Feminine But Not Fussy

Paint is one of the easiest and most striking changes you can make in your home. In one day and on a budget of $100, my friend Igael (Iggy) Gurin-Malous and I created a simple ombre wall treatment in this West Hollywood apartment that suffered from a total lack of charm. We used the homeowner's charcoal-gray bedspread as a jumping-off point to pick paint colors.

Step 1

Get Started

Clean your surface. Wipe down and remove anything on the wall you'll be painting. Whenever possible, remove all furniture in the room to give yourself room to work. Cover anything you cannot move and all floors with thick plastic to prevent spills and slips.  

Step 2



Start With the Lightest Paint

Begin by painting the entire wall the lightest shade of paint and let it dry. Instead of using a primer first, buy paints that have primer mixed in. This ensures good coverage on the wall, which will make a fresh surface for your paint treatment to blend. Don't skimp on the paint.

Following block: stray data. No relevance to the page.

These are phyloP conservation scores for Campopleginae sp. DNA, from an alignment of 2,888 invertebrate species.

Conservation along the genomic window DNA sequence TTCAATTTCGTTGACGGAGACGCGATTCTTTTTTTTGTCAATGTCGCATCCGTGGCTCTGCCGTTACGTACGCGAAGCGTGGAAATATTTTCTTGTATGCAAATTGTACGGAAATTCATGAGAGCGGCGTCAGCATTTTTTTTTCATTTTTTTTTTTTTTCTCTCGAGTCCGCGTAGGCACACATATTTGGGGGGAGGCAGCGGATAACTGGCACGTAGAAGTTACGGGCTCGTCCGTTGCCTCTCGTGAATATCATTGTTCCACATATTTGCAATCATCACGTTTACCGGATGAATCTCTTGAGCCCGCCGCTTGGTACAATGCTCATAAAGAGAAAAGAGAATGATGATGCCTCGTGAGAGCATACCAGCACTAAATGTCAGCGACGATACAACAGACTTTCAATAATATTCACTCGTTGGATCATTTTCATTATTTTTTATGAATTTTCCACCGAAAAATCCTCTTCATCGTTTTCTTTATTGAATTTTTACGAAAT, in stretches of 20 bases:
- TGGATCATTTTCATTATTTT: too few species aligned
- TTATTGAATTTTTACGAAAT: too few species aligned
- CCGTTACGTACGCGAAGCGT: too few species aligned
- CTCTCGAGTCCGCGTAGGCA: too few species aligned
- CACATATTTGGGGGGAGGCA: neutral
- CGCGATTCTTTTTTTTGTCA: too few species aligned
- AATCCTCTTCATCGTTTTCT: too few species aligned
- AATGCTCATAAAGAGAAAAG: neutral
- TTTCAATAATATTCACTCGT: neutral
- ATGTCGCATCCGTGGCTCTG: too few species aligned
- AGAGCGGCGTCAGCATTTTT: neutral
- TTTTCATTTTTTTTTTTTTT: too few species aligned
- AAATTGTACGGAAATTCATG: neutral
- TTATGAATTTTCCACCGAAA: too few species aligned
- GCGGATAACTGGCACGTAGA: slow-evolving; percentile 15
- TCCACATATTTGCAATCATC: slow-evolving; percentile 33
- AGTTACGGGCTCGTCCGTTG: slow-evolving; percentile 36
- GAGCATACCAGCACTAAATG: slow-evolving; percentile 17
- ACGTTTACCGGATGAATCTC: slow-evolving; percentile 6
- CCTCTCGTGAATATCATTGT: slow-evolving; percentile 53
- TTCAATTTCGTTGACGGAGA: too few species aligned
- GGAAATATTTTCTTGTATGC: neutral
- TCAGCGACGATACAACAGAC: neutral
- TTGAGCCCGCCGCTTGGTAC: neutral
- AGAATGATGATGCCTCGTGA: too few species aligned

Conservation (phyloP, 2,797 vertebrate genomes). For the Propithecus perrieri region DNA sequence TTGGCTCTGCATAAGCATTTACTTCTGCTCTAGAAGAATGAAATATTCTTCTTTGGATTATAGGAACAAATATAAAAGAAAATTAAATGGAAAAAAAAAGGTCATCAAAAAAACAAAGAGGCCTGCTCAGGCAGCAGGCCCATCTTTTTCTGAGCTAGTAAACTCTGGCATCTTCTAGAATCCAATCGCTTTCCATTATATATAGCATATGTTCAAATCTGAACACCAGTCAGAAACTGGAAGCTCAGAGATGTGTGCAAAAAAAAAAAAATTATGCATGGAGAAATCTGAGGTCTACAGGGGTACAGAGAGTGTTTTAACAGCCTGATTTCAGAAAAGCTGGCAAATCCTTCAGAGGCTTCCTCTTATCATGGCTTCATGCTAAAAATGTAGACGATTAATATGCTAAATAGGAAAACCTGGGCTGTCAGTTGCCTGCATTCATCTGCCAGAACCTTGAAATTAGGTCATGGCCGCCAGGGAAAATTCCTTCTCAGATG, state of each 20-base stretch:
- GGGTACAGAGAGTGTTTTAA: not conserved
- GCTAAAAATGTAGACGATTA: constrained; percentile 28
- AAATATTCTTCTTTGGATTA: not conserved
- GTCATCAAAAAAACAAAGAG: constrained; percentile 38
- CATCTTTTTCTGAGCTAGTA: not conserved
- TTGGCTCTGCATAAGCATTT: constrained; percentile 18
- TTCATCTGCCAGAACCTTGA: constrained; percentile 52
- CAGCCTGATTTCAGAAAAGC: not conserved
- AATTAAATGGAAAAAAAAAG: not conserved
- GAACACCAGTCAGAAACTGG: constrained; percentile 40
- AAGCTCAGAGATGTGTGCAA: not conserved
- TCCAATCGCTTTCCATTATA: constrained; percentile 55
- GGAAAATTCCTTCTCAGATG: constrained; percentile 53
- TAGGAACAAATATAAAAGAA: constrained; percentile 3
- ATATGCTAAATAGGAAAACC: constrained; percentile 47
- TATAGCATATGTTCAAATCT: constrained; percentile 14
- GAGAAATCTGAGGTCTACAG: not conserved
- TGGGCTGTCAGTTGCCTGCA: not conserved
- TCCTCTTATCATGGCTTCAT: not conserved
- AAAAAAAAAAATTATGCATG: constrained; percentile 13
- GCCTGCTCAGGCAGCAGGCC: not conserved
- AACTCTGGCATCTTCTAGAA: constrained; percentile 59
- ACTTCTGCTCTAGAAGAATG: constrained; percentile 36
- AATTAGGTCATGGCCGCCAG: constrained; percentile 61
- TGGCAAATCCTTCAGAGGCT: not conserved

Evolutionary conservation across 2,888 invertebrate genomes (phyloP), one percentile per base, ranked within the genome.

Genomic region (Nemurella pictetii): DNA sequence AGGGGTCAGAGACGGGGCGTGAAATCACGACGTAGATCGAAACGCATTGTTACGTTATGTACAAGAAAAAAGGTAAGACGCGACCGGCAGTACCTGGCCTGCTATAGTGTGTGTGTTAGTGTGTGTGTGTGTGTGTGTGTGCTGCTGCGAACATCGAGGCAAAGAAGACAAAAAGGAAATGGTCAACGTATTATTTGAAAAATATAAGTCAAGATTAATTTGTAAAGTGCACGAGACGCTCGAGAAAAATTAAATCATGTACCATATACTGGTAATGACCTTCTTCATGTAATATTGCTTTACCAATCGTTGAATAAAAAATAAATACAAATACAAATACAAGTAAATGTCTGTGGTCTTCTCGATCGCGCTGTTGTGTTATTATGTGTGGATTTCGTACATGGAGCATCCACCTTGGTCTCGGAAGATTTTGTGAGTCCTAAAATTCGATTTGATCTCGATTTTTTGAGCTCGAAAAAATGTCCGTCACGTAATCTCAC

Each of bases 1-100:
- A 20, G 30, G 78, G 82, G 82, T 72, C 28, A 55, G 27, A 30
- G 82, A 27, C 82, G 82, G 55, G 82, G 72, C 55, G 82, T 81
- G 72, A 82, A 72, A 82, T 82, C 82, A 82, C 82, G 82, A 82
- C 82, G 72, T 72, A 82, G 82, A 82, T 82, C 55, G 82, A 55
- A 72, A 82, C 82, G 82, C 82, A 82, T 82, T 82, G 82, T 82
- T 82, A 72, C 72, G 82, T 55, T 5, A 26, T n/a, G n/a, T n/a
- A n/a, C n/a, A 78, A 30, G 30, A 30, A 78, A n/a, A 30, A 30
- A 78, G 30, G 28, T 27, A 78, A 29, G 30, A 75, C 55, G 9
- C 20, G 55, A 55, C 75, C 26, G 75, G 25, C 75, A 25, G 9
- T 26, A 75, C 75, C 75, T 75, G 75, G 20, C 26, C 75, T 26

Step 3



Divide the Wall Into Sections

To achieve an ombre look, measure three equal sections on your wall and mark lightly in pencil. The top section will be the lightest color. The darkest color goes at the bottom, leaving the third color for the center.

Step 4

Paint Middle Section and Blend

Paint the middle section with the second-lightest color, leaving 6" of room between the edges of each section. In a timely manner, hold a dry brush at a 45 degree angle to blend.

Step 5



Go Dark at the Bottom

Paint the darkest hue at the bottom of the wall, leaving a foot between color sections.

Pro Tip

For a more subtle ombre that's in the same color family, consider choosing three colors that are on the same paint chip. Stay away from the darkest color if you can, for a more soothing palette. If drama is what you're looking for, then consider a bold hue for your darkest color, but select your color with care.

Step 6



Mix Shades

The real trick to an ombre paint treatment is in creating two additional color blends by mixing the lightest color with the middle color, and the middle color with the darkest color. These two additional colors allow you to "blend" the three main colors on the wall.  

Step 7



Blend, Blend, Blend

Use the first new color to paint the 6" gap between the lightest and middle color. Then, taking a dry brush and holding it at an angle, quickly blend up until you meet the next color section. Use the second new color to paint the 6" gap between the middle and dark color and repeat the blending technique. Continue to brush the three sections together until you achieve the level ombre you desire.